Guest Columns Platforms
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Should we regulate social media platforms based on where they call home?

The current debate over TikTok has surfaced a number of arguments on both sides. However, if the UK is to strengthen regulation, it should not be to the detriment of user experience. And it should be universal. Zarnaz Arlia, Chief Marketing Officer at Emplifi, explains more…

Over the last decade, social media platforms have faced increased scrutiny, with concrete concerns over privacy, security, fake news, and social engineering leading to calls for greater control and regulation. Many will remember the concerns over misinformation via WhatsApp and Twitter during the pandemic, and now the debate is spreading over security and privacy concerns connected to TikTok.

The topic of social platform regulation has long been discussed, with governments on both sides of the Atlantic taking steps to force platforms to remove harmful content and digital pollution, and prevent the spread of misinformation while promoting stronger security practices. That conversation is a positive one for both users and marketers alike and many of the social platforms have taken significant steps to ‘clean up’ their house.

However, while much scrutiny has been leveled at platforms like Facebook and Twitter – both owned by US-based companies – the emergence of non-US social leaders complicates these debates further. TikTok holds a different status, being wholly owned by the Chinese company, ByteDance. Nevertheless, if legislation is created to address data privacy and security threats posed to businesses and consumers by social media platforms, it should apply to all apps, regardless of country ownership.

Whether a platform originates in the US, China, or somewhere in-between, security, safety, and privacy are imperative for users – and for the brands that increasingly rely on them to reach their audience. No one – government, consumers, or brands – benefits from social media platforms that are not trusted. Recent research finds British users the most distrustful of social media sites, especially in terms of security, but many are unwilling to change their social media habits.

If the UK is to strengthen regulation it should not be to the detriment of user experience. And it should be universal. Banning platforms or penalising them on an individual basis does not solve the core problems and will be damaging for brands and users alike. Instead, regulation and collaboration across the board (regardless of what country the platform was founded in) should be the approach.

For example, the UK government could strengthen existing data protection laws and introduce new regulations specifically targeting social media platforms to include rules around data collection, storage, and sharing, as well as penalties for non-compliance. This could go as far as requiring social media platforms to be independently audited under a regulator. As such, differentials in the origin of a platform would be levelled but would require an international approach where governments work more closely with other countries to develop a coordinated approach to regulating platforms. This could involve sharing best practices, exchanging information on security threats, and collaborating on investigations.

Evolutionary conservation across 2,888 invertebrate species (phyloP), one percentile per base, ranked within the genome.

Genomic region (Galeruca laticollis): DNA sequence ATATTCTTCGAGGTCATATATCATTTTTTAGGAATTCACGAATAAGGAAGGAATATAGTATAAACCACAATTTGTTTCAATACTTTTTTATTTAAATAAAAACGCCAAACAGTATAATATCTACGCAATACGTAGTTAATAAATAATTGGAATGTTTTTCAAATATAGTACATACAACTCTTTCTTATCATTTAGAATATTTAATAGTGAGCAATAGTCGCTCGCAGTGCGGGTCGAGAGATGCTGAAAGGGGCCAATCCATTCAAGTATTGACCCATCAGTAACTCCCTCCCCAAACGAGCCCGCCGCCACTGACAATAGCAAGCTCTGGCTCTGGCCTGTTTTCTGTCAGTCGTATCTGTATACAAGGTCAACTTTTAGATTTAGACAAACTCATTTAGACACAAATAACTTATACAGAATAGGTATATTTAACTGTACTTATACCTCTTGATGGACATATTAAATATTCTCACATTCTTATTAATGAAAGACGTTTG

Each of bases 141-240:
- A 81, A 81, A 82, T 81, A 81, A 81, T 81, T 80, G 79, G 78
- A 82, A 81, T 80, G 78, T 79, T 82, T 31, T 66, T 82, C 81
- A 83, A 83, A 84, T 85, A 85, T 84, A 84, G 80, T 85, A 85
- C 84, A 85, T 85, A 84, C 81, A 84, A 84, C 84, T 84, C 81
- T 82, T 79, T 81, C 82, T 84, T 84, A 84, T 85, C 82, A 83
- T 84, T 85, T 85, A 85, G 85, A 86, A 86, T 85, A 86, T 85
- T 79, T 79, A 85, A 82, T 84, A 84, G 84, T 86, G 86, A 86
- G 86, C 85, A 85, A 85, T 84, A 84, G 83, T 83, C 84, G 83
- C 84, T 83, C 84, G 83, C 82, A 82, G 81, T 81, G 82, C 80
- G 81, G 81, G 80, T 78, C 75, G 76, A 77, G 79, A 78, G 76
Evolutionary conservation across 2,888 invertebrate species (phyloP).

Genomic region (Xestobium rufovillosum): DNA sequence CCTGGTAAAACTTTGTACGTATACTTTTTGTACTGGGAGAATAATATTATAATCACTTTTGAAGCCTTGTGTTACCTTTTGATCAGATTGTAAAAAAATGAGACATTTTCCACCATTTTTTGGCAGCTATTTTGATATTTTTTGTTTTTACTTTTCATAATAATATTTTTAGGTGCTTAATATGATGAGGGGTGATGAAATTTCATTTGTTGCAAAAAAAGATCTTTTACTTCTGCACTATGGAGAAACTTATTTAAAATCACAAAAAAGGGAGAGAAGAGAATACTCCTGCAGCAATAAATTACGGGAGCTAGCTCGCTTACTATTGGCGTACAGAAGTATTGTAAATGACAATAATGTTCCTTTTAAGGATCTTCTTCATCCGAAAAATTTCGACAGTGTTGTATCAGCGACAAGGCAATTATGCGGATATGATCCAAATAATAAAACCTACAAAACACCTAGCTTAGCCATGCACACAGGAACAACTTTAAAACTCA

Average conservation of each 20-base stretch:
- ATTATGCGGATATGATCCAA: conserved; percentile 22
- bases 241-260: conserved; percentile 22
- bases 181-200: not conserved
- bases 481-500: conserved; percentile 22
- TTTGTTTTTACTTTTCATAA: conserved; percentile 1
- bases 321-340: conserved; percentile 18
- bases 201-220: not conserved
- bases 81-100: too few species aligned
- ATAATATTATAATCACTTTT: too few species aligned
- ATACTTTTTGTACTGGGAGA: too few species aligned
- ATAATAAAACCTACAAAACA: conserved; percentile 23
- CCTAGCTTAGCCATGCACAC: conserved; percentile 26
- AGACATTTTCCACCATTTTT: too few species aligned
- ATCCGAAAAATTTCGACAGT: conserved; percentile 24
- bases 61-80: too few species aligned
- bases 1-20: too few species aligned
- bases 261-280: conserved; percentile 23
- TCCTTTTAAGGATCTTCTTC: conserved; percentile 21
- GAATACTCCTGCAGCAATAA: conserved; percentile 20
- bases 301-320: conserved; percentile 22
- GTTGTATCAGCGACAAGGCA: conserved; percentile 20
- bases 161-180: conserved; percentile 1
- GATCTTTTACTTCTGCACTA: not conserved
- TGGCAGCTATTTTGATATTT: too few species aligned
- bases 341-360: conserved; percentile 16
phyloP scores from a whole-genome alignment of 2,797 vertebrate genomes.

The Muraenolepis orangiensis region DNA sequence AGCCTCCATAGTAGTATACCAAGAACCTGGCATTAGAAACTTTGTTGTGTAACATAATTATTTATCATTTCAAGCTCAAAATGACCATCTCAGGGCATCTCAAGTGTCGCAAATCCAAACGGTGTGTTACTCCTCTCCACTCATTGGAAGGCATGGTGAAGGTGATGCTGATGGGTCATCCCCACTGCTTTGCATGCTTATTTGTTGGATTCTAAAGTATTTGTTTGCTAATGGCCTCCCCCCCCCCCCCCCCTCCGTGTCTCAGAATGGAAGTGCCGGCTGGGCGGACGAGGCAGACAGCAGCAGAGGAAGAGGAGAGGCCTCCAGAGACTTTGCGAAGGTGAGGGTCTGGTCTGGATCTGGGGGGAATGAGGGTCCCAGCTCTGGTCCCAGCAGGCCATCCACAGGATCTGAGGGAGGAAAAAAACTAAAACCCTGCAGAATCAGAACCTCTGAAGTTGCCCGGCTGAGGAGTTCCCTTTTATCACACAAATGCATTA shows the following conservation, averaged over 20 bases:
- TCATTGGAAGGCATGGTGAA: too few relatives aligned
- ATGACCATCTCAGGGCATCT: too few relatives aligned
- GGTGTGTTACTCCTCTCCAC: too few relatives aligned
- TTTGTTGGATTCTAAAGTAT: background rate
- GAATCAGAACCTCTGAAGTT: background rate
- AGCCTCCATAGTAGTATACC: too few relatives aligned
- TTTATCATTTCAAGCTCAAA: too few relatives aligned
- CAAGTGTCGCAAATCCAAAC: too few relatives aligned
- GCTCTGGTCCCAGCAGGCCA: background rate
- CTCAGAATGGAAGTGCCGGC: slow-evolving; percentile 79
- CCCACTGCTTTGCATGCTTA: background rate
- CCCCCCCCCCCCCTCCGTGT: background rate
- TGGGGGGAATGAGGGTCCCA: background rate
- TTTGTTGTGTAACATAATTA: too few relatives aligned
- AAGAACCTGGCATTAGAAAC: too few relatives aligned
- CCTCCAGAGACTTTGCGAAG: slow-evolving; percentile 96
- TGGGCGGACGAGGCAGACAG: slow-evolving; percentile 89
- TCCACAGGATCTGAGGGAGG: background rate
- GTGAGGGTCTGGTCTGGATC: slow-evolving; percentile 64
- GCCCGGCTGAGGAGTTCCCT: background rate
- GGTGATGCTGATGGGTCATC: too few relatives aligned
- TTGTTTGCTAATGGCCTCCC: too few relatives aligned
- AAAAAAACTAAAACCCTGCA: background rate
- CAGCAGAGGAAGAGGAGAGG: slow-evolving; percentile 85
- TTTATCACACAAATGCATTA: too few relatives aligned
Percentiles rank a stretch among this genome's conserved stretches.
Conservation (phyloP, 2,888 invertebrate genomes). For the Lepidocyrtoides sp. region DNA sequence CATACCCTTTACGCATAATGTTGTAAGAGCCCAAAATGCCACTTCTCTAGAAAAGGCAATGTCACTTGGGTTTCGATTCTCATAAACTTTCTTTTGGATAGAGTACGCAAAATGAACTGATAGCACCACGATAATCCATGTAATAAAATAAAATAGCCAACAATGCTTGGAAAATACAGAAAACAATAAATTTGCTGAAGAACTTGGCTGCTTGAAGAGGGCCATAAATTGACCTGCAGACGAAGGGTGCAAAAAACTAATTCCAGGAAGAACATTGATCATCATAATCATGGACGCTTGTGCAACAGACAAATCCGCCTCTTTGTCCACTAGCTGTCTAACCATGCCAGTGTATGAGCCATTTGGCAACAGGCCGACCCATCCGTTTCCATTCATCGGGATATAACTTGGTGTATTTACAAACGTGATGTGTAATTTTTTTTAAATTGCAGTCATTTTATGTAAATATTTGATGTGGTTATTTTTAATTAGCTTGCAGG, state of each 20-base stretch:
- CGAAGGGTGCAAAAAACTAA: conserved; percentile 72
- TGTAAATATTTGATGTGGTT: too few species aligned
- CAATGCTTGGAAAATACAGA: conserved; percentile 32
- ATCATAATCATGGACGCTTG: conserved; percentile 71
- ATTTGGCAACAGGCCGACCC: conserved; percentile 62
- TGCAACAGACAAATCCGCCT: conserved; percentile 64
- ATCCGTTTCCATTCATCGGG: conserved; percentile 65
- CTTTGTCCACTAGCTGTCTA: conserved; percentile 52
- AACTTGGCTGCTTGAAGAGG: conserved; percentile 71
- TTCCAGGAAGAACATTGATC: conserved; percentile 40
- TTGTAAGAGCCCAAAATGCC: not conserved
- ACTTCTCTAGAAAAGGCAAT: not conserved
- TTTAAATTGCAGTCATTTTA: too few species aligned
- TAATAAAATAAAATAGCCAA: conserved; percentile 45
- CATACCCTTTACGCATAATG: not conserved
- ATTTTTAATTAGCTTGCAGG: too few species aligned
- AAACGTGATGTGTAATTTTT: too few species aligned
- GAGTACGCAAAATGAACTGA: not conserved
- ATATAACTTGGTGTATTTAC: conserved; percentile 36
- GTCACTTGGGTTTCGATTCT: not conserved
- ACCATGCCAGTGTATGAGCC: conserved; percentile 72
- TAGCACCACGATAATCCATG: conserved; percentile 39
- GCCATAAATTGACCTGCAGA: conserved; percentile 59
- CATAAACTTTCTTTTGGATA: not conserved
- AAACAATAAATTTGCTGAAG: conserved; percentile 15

We can’t forget users

An important perspective to consider in this conversation is the users. With nearly 24M monthly UK users, TikTok clearly has a strong appeal for consumers and therefore brands, who are running as fast as they can to tap into the buzz. 77% of TikTok users say TikTok is a place where people can express themselves openly – and it’s this authenticity that gives the platform its unique value compared to other competitors.

To put TikTok’s success into perspective, at just six years old, it is the youngest of the major channels B2C companies use for marketing and has taken the world by storm, leading ahead of all platforms except for Facebook in terms of median profile followers. For brands, the platform offers a way to show a side of themselves that isn’t possible through more traditional channels, engaging communities and answering demand from consumers for short-form video content. The reason it is so successful is in some ways simple: ease of use and well-targeted, immersive content.

TikTok is raising the bar for users, but at the same time, its success raises issues that the industry as a whole must address – creating an ever safer, more inclusive, more valuable and more secure social media experience. It seems that greater regulation may be inevitable, and if that is the case then it needs to be focused on bolstering trust and transparency across the board, no matter where a platform calls home.

Zarnaz Arlia
Chief Marketing Officer, Emplifi

Emplifi provides brands with the insights needed to actively empathise with customers and create unforgettable experiences via social, online and in-store, whilst still operating efficiently. Its unified CX platform empowers brands to meet modern customer expectations across marketing, commerce, and aftercare touchpoints and is used by over 8,400 brands including M&S, HP, and Mercedes-Benz.